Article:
New sanctions start to bite in Russia as Moscow admits deficit impact

Russian President Vladimir Putin speaks at a press conference after the State Council meeting on youth policy in Moscow, Russia, December 22, 2022.

Sergey Guneev Sputnik | Reuters

The latest round of Western sanctions against Russia over its invasion of Ukraine has begun to affect the country’s economy.

Russian Finance Minister Anton Siluanov is said to have told reporters on Tuesday that the oil price imposed by the G-7 (Group of Seven) major economies, as well as the European Union and Australia, is squeezing Russia’s exports and could lead to a budget deficit. Moscow is rising. than the 2% expected next year.

Falling prices for Russian crude and refined oil could force the Kremlin to cut output between 5% and 7% next year, the RIA news agency quoted Deputy Prime Minister Alexander Novak as saying on Friday. However, Moscow must cover the shortfall by providing mortgages and a rainy day fund, officials said.

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The 27 EU countries also agreed in June to ban purchases of Russian oil from 5 December.

“It’s still too early to assess the impact of G7 oil prices and the EU ban on Russian exports that came into effect on December 5, but early signs suggest that Russia’s economy is slowing,” said Nicholas Farr. , European economist at Capital Economics.

“The latest data shows that Russian oil exports have fallen since the sanctions were imposed and the spread between Brent crude oil prices and Urals oil prices widened to a six-month high. [last] week.”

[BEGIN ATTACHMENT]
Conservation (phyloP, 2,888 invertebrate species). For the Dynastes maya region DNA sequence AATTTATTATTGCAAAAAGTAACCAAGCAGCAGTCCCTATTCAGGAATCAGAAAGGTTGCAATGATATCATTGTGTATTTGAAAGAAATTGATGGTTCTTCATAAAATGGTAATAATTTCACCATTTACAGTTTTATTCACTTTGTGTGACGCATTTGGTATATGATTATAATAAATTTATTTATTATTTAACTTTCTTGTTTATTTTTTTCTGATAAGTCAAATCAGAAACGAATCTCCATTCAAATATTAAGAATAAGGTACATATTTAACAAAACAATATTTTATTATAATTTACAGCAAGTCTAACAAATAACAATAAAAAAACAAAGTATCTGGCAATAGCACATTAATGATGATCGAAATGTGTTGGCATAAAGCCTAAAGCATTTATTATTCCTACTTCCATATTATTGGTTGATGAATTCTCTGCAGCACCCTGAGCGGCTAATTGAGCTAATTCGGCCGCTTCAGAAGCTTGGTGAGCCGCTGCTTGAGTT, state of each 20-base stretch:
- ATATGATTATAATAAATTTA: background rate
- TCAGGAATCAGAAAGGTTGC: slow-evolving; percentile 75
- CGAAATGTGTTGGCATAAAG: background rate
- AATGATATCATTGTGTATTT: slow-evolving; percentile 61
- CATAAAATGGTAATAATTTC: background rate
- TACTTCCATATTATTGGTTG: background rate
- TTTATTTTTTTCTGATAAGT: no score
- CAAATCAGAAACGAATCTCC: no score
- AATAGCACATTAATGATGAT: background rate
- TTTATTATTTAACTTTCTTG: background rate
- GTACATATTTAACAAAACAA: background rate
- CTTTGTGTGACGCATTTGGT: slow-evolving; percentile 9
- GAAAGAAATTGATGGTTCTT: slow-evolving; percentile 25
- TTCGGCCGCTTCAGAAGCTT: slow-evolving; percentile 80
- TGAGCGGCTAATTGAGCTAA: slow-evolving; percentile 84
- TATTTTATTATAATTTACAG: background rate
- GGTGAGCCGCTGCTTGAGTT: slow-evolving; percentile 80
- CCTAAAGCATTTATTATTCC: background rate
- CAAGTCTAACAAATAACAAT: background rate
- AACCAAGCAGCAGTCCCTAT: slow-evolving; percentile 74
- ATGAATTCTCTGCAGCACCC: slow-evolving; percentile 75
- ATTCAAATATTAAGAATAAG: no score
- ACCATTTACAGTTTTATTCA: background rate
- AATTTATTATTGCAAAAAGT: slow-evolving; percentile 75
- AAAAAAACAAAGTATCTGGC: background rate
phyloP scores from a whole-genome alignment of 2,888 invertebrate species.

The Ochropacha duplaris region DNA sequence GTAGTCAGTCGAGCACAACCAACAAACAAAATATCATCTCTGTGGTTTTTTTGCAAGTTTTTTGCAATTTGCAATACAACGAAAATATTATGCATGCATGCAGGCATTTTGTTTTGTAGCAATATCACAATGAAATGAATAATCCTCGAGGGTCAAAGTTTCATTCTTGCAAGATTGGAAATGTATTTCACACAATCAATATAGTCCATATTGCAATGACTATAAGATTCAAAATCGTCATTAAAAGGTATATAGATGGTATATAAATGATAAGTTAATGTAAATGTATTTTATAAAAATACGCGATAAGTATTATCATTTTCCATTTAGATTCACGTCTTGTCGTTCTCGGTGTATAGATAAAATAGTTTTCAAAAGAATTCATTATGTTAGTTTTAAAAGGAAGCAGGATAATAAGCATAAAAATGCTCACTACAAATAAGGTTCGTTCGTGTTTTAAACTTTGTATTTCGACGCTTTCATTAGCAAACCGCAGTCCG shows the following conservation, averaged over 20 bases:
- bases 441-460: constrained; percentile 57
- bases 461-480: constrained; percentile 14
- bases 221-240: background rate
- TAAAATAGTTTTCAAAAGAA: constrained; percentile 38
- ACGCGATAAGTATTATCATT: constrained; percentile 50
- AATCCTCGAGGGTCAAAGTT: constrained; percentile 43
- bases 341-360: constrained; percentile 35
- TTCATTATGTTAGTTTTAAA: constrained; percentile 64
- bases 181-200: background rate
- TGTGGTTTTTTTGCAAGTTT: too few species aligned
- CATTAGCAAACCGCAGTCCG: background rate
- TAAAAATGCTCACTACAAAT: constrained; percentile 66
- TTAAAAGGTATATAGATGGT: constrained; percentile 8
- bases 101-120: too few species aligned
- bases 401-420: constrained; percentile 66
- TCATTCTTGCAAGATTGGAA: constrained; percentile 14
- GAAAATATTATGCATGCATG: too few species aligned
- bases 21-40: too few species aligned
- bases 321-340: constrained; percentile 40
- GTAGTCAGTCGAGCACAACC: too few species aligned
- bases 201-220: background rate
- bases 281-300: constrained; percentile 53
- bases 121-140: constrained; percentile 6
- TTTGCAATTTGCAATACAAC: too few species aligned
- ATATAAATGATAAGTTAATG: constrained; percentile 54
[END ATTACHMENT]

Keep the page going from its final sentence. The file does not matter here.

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Farr noted that this would add to the impact of Russia’s strong currency on global inflation in recent months. Global Brent crude fell from a peak of around $98 a barrel in October to around $77 earlier this month, returning to around $84.50/bbl by Tuesday morning in Europe.

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Meanwhile, the Russian ruble fell by nearly 10% against the dollar last week, making it the worst performing EM currency after defying expectations for years.

Farr said that the main consequence of the weakening of the ruble will be a rise in inflation due to higher commodity prices. The Bank of Russia (CBR) ended interest rate cuts in October and before revising its monetary policy in December, warned that inflationary risks were “growing” in the economy.

If the ruble continues to fall in 2023, Farr said the CBR could be forced to look at inflation to keep pace with inflation, and Capital Economics believes the end of Russia’s resilience to Western sanctions will be a major issue. 2023.

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“Russia has benefited greatly from the increase in its trade from high prices in 2022, but …

“We think that the Russian economy will be disrupted again in 2023. In the meantime, the decline in energy costs means that the Russian paper will be difficult.”

Being the most important pillar of the Russian economy this year, Capital Economics expects that the current money supply will “decrease significantly in the coming months.”

“There is a significant risk that significant external restructuring will be required from 2024, which will result in sluggish growth,” Farr added.


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